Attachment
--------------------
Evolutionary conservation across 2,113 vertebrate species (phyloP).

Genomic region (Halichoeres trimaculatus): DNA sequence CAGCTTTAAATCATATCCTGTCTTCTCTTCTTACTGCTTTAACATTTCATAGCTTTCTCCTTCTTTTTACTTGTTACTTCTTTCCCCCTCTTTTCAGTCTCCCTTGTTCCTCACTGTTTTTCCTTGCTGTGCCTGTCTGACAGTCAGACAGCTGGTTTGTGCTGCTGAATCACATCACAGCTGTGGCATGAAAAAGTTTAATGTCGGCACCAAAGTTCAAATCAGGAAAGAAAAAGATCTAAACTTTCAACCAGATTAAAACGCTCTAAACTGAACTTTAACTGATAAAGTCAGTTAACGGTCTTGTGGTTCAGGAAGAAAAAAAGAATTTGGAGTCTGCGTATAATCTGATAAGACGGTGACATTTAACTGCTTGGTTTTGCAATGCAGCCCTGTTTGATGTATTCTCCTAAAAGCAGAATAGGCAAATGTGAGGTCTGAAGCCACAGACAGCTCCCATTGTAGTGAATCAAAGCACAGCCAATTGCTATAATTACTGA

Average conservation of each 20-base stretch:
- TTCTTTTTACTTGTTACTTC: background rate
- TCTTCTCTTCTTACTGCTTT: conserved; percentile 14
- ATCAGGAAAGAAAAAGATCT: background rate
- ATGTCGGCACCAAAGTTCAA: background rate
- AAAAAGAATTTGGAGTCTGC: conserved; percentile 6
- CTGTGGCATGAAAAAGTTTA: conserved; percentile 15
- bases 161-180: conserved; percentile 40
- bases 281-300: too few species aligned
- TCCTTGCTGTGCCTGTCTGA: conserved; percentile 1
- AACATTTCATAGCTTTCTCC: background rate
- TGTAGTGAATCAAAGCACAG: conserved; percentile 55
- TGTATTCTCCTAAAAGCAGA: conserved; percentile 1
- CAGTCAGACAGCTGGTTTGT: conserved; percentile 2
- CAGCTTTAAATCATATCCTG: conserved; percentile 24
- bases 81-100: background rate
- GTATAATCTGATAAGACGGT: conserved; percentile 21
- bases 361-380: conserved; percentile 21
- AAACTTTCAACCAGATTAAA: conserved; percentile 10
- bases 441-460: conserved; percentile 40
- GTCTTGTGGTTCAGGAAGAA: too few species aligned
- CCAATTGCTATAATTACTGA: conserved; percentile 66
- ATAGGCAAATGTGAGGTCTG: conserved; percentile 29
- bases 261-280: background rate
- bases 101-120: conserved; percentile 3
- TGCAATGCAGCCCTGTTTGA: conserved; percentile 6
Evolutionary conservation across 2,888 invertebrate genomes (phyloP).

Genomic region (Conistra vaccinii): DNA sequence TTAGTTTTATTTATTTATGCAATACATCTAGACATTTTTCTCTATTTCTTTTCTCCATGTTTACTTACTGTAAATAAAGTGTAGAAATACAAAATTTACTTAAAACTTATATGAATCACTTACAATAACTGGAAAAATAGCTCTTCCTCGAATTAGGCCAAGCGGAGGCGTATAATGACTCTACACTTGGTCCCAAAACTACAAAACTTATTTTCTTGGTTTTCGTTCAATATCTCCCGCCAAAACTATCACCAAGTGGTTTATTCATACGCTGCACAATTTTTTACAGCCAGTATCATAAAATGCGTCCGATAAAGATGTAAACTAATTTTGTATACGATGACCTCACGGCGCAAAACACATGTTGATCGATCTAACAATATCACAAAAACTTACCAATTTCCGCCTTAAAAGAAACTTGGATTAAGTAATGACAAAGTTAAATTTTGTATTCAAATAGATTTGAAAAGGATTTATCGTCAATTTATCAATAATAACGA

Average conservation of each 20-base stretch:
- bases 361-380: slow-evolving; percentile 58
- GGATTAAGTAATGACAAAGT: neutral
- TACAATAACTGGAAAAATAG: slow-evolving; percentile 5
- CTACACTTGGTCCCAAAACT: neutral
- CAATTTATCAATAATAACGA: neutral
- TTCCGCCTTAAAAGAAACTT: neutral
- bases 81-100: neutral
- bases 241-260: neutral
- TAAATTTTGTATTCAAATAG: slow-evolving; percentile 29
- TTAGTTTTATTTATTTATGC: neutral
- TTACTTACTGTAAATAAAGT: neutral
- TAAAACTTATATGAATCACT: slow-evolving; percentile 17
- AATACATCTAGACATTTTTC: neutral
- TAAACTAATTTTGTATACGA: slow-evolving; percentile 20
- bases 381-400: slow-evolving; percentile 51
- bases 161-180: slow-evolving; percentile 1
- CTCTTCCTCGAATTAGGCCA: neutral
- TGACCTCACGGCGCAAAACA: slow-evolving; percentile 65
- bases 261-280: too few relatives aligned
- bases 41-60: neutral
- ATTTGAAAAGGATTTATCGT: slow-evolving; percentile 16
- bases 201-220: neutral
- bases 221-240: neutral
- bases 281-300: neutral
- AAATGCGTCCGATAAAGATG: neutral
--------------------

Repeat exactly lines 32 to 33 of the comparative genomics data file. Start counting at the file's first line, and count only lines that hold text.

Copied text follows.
- bases 361-380: slow-evolving; percentile 58
- GGATTAAGTAATGACAAAGT: neutral